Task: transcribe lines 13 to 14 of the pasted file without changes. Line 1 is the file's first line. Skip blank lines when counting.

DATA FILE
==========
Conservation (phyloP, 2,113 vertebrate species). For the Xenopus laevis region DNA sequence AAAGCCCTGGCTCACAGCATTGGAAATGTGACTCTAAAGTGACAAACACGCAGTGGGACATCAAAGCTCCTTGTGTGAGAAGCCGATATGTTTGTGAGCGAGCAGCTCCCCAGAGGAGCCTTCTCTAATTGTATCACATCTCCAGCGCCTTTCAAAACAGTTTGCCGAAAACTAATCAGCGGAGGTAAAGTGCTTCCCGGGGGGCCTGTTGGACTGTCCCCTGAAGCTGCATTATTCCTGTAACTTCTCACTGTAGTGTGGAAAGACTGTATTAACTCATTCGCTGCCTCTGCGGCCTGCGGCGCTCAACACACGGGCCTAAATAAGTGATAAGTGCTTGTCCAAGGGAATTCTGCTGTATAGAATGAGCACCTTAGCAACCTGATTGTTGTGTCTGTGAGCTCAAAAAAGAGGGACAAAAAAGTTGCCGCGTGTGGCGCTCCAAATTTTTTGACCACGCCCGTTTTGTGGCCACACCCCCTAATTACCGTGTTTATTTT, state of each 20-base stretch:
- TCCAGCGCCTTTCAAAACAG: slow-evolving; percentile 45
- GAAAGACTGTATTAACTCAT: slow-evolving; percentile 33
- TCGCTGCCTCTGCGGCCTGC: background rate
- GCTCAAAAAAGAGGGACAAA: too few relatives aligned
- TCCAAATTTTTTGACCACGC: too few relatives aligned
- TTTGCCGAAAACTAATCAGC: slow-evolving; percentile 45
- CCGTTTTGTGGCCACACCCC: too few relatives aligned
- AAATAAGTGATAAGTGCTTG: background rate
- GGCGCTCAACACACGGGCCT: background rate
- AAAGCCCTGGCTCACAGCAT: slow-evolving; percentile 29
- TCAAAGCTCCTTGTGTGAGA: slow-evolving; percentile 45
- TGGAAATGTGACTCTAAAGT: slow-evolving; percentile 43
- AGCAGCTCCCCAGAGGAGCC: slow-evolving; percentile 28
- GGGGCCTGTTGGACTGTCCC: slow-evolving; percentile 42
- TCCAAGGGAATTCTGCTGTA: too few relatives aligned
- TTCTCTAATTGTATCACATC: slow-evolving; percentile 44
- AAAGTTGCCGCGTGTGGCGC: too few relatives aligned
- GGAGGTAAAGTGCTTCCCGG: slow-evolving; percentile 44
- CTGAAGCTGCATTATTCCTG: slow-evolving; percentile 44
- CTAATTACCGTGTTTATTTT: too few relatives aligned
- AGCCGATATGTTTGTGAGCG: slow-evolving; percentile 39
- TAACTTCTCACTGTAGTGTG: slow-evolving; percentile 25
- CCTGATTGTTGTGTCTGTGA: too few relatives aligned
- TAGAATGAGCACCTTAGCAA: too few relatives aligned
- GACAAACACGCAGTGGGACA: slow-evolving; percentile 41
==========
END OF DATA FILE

- TGGAAATGTGACTCTAAAGT: slow-evolving; percentile 43
- AGCAGCTCCCCAGAGGAGCC: slow-evolving; percentile 28